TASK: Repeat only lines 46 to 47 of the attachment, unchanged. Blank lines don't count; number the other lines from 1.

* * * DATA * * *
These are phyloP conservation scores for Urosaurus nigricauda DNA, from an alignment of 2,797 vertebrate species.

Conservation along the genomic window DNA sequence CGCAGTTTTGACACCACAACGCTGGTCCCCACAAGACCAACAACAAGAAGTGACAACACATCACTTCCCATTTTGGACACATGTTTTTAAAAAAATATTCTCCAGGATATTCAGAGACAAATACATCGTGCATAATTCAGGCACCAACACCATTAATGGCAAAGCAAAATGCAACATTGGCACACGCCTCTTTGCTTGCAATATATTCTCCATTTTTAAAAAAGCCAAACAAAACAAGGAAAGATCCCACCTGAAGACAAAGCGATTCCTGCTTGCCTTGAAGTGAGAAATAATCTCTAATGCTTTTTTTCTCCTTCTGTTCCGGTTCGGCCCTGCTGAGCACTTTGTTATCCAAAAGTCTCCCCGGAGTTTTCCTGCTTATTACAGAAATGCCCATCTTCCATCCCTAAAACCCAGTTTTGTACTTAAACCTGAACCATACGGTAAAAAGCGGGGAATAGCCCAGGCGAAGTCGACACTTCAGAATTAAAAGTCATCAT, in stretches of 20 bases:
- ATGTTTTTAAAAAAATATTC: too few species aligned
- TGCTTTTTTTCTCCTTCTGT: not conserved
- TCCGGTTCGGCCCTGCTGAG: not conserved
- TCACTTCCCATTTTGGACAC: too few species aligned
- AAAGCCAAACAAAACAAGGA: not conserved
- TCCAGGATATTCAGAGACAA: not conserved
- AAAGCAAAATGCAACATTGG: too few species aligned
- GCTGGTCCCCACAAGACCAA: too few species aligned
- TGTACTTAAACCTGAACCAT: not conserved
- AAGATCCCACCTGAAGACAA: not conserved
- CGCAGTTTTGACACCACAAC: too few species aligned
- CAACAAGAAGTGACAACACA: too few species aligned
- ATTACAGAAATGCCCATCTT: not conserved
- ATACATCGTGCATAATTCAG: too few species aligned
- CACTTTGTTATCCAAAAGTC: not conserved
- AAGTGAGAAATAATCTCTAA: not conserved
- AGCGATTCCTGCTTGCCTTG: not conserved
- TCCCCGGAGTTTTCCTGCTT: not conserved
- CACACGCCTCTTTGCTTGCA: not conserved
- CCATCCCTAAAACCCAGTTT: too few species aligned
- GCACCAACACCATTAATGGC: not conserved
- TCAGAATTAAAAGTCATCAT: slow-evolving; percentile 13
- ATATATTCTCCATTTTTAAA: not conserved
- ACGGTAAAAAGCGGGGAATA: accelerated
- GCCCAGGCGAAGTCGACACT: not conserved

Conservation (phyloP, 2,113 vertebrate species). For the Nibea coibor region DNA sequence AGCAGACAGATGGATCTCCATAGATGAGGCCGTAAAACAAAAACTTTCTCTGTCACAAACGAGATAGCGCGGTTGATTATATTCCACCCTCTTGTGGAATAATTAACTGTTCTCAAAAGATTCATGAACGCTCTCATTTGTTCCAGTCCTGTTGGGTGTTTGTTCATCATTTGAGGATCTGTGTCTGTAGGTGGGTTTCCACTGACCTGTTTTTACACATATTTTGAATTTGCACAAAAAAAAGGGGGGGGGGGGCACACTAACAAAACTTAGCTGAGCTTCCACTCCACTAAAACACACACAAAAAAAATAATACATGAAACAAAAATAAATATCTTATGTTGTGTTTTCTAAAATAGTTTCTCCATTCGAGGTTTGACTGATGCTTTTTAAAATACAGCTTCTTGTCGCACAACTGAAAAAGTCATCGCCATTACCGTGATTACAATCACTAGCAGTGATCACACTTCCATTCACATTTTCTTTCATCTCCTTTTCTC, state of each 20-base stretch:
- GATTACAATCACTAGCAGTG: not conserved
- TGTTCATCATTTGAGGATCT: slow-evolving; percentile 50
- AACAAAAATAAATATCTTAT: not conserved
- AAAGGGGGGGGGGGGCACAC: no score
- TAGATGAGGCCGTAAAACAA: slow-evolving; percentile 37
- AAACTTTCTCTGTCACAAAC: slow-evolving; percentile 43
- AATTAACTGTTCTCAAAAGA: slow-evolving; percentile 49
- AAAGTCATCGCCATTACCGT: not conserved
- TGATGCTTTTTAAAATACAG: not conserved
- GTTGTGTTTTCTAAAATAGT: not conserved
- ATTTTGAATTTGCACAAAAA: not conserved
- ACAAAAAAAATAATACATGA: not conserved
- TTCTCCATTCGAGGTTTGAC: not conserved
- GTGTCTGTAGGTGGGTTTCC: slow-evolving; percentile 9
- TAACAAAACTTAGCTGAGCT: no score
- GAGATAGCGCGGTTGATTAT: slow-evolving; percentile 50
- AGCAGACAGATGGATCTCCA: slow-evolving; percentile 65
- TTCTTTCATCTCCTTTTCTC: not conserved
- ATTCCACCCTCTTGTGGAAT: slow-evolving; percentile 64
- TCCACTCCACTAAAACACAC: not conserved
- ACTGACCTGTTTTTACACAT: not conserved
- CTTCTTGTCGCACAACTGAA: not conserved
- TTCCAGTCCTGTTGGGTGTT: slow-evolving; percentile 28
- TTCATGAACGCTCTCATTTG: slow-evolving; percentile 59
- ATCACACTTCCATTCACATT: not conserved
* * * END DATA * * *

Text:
- TTCTTTCATCTCCTTTTCTC: not conserved
- ATTCCACCCTCTTGTGGAAT: slow-evolving; percentile 64